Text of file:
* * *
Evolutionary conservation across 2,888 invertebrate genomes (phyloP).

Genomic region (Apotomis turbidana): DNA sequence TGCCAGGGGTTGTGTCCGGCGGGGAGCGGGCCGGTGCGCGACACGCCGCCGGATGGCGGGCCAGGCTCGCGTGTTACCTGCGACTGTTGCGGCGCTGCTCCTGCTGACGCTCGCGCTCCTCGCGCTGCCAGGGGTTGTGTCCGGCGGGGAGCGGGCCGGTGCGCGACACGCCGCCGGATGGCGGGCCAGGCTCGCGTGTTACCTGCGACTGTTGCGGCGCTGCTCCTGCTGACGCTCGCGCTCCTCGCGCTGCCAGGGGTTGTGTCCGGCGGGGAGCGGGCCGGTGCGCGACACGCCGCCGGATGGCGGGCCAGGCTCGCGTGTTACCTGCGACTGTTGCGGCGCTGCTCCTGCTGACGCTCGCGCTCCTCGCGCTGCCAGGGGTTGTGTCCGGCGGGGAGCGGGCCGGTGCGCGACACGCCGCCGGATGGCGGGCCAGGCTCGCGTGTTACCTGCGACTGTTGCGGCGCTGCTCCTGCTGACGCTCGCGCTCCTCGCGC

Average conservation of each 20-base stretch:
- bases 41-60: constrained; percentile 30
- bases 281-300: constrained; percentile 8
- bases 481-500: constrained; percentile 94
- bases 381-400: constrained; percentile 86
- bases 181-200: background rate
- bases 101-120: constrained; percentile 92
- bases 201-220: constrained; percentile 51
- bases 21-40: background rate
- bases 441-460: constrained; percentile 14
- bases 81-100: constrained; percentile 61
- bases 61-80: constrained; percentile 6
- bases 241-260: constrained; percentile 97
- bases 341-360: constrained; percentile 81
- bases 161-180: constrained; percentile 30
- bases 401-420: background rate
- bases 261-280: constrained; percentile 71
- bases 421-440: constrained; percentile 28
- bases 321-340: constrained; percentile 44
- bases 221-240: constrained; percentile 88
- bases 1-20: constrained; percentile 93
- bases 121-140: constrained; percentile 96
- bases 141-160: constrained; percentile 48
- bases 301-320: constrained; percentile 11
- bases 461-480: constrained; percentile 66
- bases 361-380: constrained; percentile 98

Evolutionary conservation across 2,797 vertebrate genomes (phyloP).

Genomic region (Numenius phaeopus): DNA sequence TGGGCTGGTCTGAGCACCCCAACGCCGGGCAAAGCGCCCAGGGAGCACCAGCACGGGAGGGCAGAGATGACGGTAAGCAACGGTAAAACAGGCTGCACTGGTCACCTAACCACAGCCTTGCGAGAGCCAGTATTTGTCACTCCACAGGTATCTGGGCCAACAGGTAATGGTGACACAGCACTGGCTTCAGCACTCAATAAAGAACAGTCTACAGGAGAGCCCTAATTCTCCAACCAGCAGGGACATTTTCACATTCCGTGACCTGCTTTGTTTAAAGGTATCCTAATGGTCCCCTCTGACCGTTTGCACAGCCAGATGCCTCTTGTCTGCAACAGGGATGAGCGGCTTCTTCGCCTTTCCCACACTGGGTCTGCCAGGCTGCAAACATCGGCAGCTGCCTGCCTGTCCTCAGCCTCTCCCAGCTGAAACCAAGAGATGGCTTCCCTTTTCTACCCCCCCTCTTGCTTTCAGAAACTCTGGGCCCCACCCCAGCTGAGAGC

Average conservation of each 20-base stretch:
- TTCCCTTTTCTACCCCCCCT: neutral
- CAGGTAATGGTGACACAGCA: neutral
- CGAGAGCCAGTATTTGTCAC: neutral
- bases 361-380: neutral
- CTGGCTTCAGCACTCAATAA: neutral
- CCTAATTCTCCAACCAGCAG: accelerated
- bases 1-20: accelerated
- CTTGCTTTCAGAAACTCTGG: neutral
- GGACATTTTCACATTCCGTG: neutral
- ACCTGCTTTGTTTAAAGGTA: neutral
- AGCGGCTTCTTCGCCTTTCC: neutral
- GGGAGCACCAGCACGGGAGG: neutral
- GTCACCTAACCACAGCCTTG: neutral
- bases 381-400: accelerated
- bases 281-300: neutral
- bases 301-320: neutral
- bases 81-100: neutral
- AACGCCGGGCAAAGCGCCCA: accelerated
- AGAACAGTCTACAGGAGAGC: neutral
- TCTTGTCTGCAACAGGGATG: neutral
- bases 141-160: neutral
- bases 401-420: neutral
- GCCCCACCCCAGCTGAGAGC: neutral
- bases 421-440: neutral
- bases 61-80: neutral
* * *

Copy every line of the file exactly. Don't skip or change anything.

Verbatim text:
Evolutionary conservation across 2,888 invertebrate genomes (phyloP).

Genomic region (Apotomis turbidana): DNA sequence TGCCAGGGGTTGTGTCCGGCGGGGAGCGGGCCGGTGCGCGACACGCCGCCGGATGGCGGGCCAGGCTCGCGTGTTACCTGCGACTGTTGCGGCGCTGCTCCTGCTGACGCTCGCGCTCCTCGCGCTGCCAGGGGTTGTGTCCGGCGGGGAGCGGGCCGGTGCGCGACACGCCGCCGGATGGCGGGCCAGGCTCGCGTGTTACCTGCGACTGTTGCGGCGCTGCTCCTGCTGACGCTCGCGCTCCTCGCGCTGCCAGGGGTTGTGTCCGGCGGGGAGCGGGCCGGTGCGCGACACGCCGCCGGATGGCGGGCCAGGCTCGCGTGTTACCTGCGACTGTTGCGGCGCTGCTCCTGCTGACGCTCGCGCTCCTCGCGCTGCCAGGGGTTGTGTCCGGCGGGGAGCGGGCCGGTGCGCGACACGCCGCCGGATGGCGGGCCAGGCTCGCGTGTTACCTGCGACTGTTGCGGCGCTGCTCCTGCTGACGCTCGCGCTCCTCGCGC

Average conservation of each 20-base stretch:
- bases 41-60: constrained; percentile 30
- bases 281-300: constrained; percentile 8
- bases 481-500: constrained; percentile 94
- bases 381-400: constrained; percentile 86
- bases 181-200: background rate
- bases 101-120: constrained; percentile 92
- bases 201-220: constrained; percentile 51
- bases 21-40: background rate
- bases 441-460: constrained; percentile 14
- bases 81-100: constrained; percentile 61
- bases 61-80: constrained; percentile 6
- bases 241-260: constrained; percentile 97
- bases 341-360: constrained; percentile 81
- bases 161-180: constrained; percentile 30
- bases 401-420: background rate
- bases 261-280: constrained; percentile 71
- bases 421-440: constrained; percentile 28
- bases 321-340: constrained; percentile 44
- bases 221-240: constrained; percentile 88
- bases 1-20: constrained; percentile 93
- bases 121-140: constrained; percentile 96
- bases 141-160: constrained; percentile 48
- bases 301-320: constrained; percentile 11
- bases 461-480: constrained; percentile 66
- bases 361-380: constrained; percentile 98

Evolutionary conservation across 2,797 vertebrate genomes (phyloP).

Genomic region (Numenius phaeopus): DNA sequence TGGGCTGGTCTGAGCACCCCAACGCCGGGCAAAGCGCCCAGGGAGCACCAGCACGGGAGGGCAGAGATGACGGTAAGCAACGGTAAAACAGGCTGCACTGGTCACCTAACCACAGCCTTGCGAGAGCCAGTATTTGTCACTCCACAGGTATCTGGGCCAACAGGTAATGGTGACACAGCACTGGCTTCAGCACTCAATAAAGAACAGTCTACAGGAGAGCCCTAATTCTCCAACCAGCAGGGACATTTTCACATTCCGTGACCTGCTTTGTTTAAAGGTATCCTAATGGTCCCCTCTGACCGTTTGCACAGCCAGATGCCTCTTGTCTGCAACAGGGATGAGCGGCTTCTTCGCCTTTCCCACACTGGGTCTGCCAGGCTGCAAACATCGGCAGCTGCCTGCCTGTCCTCAGCCTCTCCCAGCTGAAACCAAGAGATGGCTTCCCTTTTCTACCCCCCCTCTTGCTTTCAGAAACTCTGGGCCCCACCCCAGCTGAGAGC

Average conservation of each 20-base stretch:
- TTCCCTTTTCTACCCCCCCT: neutral
- CAGGTAATGGTGACACAGCA: neutral
- CGAGAGCCAGTATTTGTCAC: neutral
- bases 361-380: neutral
- CTGGCTTCAGCACTCAATAA: neutral
- CCTAATTCTCCAACCAGCAG: accelerated
- bases 1-20: accelerated
- CTTGCTTTCAGAAACTCTGG: neutral
- GGACATTTTCACATTCCGTG: neutral
- ACCTGCTTTGTTTAAAGGTA: neutral
- AGCGGCTTCTTCGCCTTTCC: neutral
- GGGAGCACCAGCACGGGAGG: neutral
- GTCACCTAACCACAGCCTTG: neutral
- bases 381-400: accelerated
- bases 281-300: neutral
- bases 301-320: neutral
- bases 81-100: neutral
- AACGCCGGGCAAAGCGCCCA: accelerated
- AGAACAGTCTACAGGAGAGC: neutral
- TCTTGTCTGCAACAGGGATG: neutral
- bases 141-160: neutral
- bases 401-420: neutral
- GCCCCACCCCAGCTGAGAGC: neutral
- bases 421-440: neutral
- bases 61-80: neutral